I figured what the heck and sat down. We sat comfortably during the whole flight, with him placing his hands on his stomach so as not to intrude on my space, even though I told him I was fine. We talked and joked the whole time, and it was one of the best flights I've ever had.
5. Everything Came Up Roses
I grew roses and made a bouquet of about fifteen for my then-girlfriend for Valentine’s Day. I was sitting on the bus across from this girl who was about three years younger than me. I sat down, put the vase of roses on the seat next to me, and prepared to send my girlfriend a text message. Then, I made gut-wrenching discovery. I heard someone bawling their eyes out.
The girl across from me had seen the flowers and—I'm guessing—had broken up with her boyfriend a few days prior and just started crying. When my stop came, I gathered four roses from my bouquet and said, "Look, these were for my girlfriend, but you look like you could use a few. Happy Valentine's Day", and handed her four roses. The anonymous girl grinned from ear to ear and let out a sheepish, "Thank you". I smiled back, turned around, and got off the bus.
6. Sailin’ Away
My friend and I were walking along the beach when we saw a random row boat adrift. We waded out and, with makeshift oars, sailed it back to the nearest boathouse, where they had a record of the owner. We called him up and told him, to which he told us to wait where we were. He came down and gave us both £50 ($60). How's that for good karma?
7. Two-Fur-One Deal
A few years ago, I was out walking my dog in the neighborhood park at dusk. There was a little creek that was heavily wooded and overgrown. My dog perked her ears up at something toward the creek, and I saw a furry blur. On instinct, I called out, "Doggy! Here, doggy!" Not one, but two big furry fluffy dogs came flying out of the underbrush and started happily greeting us. They both had collars on, but I only had one leash, and it was on my own dog.
I knew my dog was friendly, so I coaxed one of the two loose dogs close to me and grabbed his collar. The other one wouldn't let me grab him, but didn't want to be left behind. I wound up penning them in the empty fenced tennis court, so they wouldn’t run off and called the number on the friendly one's collar. A woman answered, all suspicious.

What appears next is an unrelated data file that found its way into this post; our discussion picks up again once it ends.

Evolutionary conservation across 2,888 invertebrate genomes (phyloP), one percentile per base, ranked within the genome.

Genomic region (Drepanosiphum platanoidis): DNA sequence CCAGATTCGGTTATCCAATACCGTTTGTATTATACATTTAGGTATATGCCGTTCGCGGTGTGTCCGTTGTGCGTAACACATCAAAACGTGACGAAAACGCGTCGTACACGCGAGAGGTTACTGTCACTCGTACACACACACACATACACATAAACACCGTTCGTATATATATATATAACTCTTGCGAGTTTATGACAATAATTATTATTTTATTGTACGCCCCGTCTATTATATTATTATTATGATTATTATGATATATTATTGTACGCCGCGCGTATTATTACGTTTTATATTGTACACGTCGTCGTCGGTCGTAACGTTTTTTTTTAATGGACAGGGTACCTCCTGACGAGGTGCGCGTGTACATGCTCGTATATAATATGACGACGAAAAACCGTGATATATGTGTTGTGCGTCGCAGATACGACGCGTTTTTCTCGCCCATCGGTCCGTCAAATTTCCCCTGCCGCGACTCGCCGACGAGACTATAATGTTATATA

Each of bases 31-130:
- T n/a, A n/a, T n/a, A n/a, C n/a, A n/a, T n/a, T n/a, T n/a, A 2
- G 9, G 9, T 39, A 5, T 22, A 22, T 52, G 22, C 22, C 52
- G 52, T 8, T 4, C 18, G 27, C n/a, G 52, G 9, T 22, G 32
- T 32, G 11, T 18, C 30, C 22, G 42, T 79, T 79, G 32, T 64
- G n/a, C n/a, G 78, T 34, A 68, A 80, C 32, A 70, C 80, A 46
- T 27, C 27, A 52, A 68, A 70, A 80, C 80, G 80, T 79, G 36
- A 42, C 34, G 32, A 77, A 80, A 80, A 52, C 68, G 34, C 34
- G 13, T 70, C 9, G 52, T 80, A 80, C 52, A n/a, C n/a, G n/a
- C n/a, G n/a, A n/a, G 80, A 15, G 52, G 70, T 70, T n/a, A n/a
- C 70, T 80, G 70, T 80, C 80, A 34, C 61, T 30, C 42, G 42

I asked, "Do you own dogs? Two dogs?" She replied, "Yessss?" I said, "Well, apparently, they like the park and decided to come visit on their own". She yelled, "Son-of-a—again?! We just fixed that fence. I'll be right down". I waited until she showed up with her kids, and she was so thankful. She apologized for seeming angry on the phone.
She was mad at the dogs for escaping again but so thankful that someone caught them and called her. But then good karma came back around for us. It repaid us when our own dog escaped from our yard when I was on a business trip. My husband left him in the backyard, fell asleep on the sofa, and woke up to our neighbor across the street banging on the door with our dog in hand. He had spotted our dog running back and forth across the very busy road by our house and coaxed him over with sausages.
8. Returning The Favor
I was traveling home and stopped at a gas station. When I went to pay, there was a very young couple in front of me talking. I couldn’t help but overhear them discussing the fact that they had $20 between them, which they weren’t sure would get them home, and they didn't have enough money to buy anything else. I thought to myself that they had a long trip in front of them.
When they got to the clerk, I reached over and handed the clerk my credit card and told him to fill their car with gas. The couple turned and looked at me, and then she started to cry. I told them to go get some sandwiches and drinks and that I would pay for them also. They thanked me a lot—too much. I said that if they ever got the chance and were able, to do the same for someone else. Someone had done the same for me fifteen years earlier and really saved my bacon, allowing me to get home at Christmas time.
9. An Ounce Of Prevention